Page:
In the mood for Irish misery porn? Yes, always.

Last week, my Goodreads buddy, David, remarked on my reference to ‘Irish misery porn’ – I don’t think I coined that phrase (although a quick search suggests that the most frequent use of the phrase is on this blog…hmmm) but for the purposes of this week’s Top Ten Tuesday, I’ll claim it as my own.

Irish misery porn refers to those particular types of stories that involve bleak childhoods, mams full of woe (usually with husbands that spend the money on pints of Guinness rather than pints of milk) and relentless rain. I love them.

irish-misery-porn

The genre* ranges from the truly grim (that’s where I hang out) to lighter fare (think authors such as Maggie O’Farrell). I’ve picked my top five and another five that are on my reading list**.

1. Angela’s Ashes by Frank McCourt

‘When I look back on my childhood I wonder how I survived at all. It was, of course, a miserable childhood: the happy childhood is hardly worth your while. Worse than the ordinary miserable childhood is the miserable Irish childhood, and worse yet is the miserable Irish Catholic childhood.’

2. The Green Road by Anne Enright

3. Academy Street by Mary Costello

4. Paddy Clarke Ha Ha Ha by Roddy Doyle

5. The Last Days of Rabbit Hayes by Anna McPartlin (it’s a different kind of miserable but qualifies because of the family).

And on my TBR list –

6. Brooklyn by Colm Toibin

7. The Fields by Kevin Maher

8. The Guts by Roddy Doyle

9. The Story of Esther Costello by Nicholas Monsarrat (okay, he’s not Irish but the book is set in an Irish town and is supposedly miserable).

10. A Monk Swimming by Malachy McCourt

*see, not only am I claiming the phrase, I’ve now made it a genre.
**it’s actually the start of Reading Ireland Month today, so pop over to 746 Books for lots of good Irish author suggestions.

Advertisements

28 responses

  1. I’ve never read Irish misery porn, but I love that you have possibly coined your own phrase *and* created a genre lol. Though maybe I should check one of these out since I do like books set in other countries and Irish seems to be the only accent I can even remotely do in my head while reading, haha.

    • I’ve only read Nora Webster by Toibin and although I liked elements of it, it didn’t capture me. That said, I enjoyed the movie of Brooklyn so much that I’ll certainly read the book.

  2. Kate…I’m very happy to hear that you’ve stepped up and laid claim to the “Irish-misery-porn” literary genre moniker. I’m thinking that there should be an annual award presented in the category, like the Booker or PEN/Faulkner. Perhaps Dublin’s own Brendan Gleeson could be Master of Ceremony for the 1st Annual presentation, offering up his best constipated frown to the attending audience? Daniel Day-Lewis would work if Brendan is unavailable.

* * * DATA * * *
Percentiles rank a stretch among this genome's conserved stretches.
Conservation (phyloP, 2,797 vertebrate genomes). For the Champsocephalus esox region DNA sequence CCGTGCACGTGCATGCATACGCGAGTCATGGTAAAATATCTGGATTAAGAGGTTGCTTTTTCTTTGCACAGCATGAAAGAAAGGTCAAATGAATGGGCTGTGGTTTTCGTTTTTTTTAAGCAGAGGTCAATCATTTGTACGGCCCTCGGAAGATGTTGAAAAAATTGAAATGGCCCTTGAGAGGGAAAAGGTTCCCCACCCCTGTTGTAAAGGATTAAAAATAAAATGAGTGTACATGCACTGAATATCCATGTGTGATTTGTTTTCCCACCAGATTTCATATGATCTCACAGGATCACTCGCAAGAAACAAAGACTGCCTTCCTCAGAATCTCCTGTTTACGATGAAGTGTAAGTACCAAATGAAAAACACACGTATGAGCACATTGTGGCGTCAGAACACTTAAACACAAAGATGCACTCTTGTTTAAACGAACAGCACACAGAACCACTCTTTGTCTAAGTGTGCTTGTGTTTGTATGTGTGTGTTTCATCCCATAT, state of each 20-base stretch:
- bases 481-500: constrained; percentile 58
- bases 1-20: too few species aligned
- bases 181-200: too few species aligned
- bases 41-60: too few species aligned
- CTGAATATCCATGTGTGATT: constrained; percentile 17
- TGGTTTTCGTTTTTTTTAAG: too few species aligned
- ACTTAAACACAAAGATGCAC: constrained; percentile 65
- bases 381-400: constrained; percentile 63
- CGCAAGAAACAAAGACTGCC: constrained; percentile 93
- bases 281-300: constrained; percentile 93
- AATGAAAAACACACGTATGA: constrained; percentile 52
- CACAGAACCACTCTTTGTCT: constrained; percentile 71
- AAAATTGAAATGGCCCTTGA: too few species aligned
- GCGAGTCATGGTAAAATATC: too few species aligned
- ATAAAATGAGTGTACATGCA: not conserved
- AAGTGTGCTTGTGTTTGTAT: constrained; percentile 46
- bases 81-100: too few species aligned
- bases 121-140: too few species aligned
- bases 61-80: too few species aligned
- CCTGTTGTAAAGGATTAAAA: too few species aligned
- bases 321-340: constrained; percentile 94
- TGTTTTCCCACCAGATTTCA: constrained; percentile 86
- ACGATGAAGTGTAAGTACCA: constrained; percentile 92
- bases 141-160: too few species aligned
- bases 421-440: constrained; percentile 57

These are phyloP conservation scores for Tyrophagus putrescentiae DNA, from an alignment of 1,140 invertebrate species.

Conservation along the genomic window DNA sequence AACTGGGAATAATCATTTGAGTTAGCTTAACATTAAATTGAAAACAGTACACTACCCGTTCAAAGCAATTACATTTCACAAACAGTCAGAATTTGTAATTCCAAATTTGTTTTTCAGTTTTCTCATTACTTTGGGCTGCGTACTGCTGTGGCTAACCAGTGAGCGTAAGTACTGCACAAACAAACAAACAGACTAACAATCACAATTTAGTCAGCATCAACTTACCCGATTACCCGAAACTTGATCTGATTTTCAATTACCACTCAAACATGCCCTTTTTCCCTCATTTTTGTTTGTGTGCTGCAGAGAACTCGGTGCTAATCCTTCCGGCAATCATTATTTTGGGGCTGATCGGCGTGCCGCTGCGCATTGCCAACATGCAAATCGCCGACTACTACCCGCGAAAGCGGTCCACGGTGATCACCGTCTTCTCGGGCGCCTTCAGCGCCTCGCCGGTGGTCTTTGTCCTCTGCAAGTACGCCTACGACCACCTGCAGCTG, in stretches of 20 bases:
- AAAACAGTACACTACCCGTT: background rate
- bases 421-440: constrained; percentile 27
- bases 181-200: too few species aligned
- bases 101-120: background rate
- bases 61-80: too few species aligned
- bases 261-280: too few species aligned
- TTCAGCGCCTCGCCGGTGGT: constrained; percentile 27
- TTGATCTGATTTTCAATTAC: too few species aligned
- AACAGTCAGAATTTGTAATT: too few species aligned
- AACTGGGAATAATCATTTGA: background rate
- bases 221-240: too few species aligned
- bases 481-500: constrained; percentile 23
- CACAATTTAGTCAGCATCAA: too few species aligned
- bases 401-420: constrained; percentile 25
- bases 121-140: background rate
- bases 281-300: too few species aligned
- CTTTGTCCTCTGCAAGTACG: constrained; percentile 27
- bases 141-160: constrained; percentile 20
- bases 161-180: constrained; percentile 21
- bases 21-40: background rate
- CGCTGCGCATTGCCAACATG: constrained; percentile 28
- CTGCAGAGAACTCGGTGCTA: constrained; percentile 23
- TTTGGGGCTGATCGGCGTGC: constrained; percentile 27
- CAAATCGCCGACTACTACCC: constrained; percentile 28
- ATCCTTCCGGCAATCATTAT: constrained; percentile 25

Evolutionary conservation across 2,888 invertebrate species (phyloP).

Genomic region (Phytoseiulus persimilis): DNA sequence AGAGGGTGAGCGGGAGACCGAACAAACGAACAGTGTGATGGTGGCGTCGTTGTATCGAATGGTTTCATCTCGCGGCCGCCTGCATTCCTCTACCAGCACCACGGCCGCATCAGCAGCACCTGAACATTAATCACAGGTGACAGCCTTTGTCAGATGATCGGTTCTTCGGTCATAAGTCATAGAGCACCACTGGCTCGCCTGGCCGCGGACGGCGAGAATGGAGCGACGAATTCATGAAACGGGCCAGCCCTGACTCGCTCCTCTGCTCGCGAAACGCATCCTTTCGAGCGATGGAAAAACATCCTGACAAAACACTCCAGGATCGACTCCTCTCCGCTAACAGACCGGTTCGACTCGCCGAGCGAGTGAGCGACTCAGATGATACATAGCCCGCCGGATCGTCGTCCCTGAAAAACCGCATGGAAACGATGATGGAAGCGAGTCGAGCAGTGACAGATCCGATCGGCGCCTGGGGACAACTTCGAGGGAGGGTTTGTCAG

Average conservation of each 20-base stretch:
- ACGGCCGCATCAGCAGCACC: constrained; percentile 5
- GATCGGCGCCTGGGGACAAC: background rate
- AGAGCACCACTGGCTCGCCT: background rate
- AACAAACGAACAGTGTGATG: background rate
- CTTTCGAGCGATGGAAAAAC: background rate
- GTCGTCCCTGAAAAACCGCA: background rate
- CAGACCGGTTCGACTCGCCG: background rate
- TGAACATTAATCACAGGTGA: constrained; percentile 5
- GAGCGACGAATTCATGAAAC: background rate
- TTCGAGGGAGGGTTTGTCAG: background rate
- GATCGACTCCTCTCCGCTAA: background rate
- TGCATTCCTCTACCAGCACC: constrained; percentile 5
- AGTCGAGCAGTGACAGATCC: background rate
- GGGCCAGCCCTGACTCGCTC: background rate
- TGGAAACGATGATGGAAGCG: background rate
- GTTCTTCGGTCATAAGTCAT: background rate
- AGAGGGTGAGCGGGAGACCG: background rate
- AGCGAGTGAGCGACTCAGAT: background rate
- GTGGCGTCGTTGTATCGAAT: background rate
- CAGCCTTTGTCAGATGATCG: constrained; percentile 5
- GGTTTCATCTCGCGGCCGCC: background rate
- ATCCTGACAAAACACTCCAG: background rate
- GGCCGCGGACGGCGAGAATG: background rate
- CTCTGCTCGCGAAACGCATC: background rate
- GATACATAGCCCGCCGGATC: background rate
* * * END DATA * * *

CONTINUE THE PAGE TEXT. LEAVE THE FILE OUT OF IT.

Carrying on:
I happen to be a big fan of Mary Costello, adored the bleakness of “Academy Street” and happily wallowed in the sadness of her book of short stories, “The China Factory”.

    And, Thank the Lord that Maggie O’Farrell finally has a new novel coming our way in July!

    http://www.amazon.com/dp/0385349424/ref=wl_it_dp_o_pC_nS_img?_encoding=UTF8&colid=390TYIYJS9FCT&coliid=I3ODLAABWGLJ67

    My personal nomination for 2016’s IRISH-MISERY-PORN Award is Sara Baume’s “Spill Simmer Falter Wither” (which was actually published in late 2015). This story, a beautifully written debut novel, even includes a miserable, one-eyed dog, who is impossible to adore, and bites children.

    https://www.goodreads.com/book/show/25261902-spill-simmer-falter-wither

    Regards, David….”misery, Irish or otherwise, loves company?”.

    • I very much like your idea of an annual award David. Firstly because Daniel Day Lewis and secondly because I would need an annual trip to Ireland. As would you, given that you came up with this excellent idea (any plan that involves a trip is a good plan, IMO).

      How good was Academy Street? But a bit underrated by reviewers, I thought. I haven’t read her short stories but will add them to my list, as I will do with your other suggestions. Of course, I’ll begin with the Baume.

    • Of course πŸ˜‰ That said, it is a genre to read in small doses. If you haven’t read any of them, start with Angela’s Ashes – it’s just brilliant. I also loved The Green Road (although others weren’t so keen) – Enright’s writing is beautiful.

  3. Pingback: Sample Saturday – a firebug, short stories, and love letters | booksaremyfavouriteandbest

  4. Pingback: Sample Saturday – a dog, an illness, and the state of Maine | booksaremyfavouriteandbest

Leave a Reply

Fill in your details below or click an icon to log in:

WordPress.com Logo

You are commenting using your WordPress.com account. Log Out / Change )

Twitter picture

You are commenting using your Twitter account. Log Out / Change )

Facebook photo

You are commenting using your Facebook account. Log Out / Change )

Google+ photo

You are commenting using your Google+ account. Log Out / Change )

Connecting to %s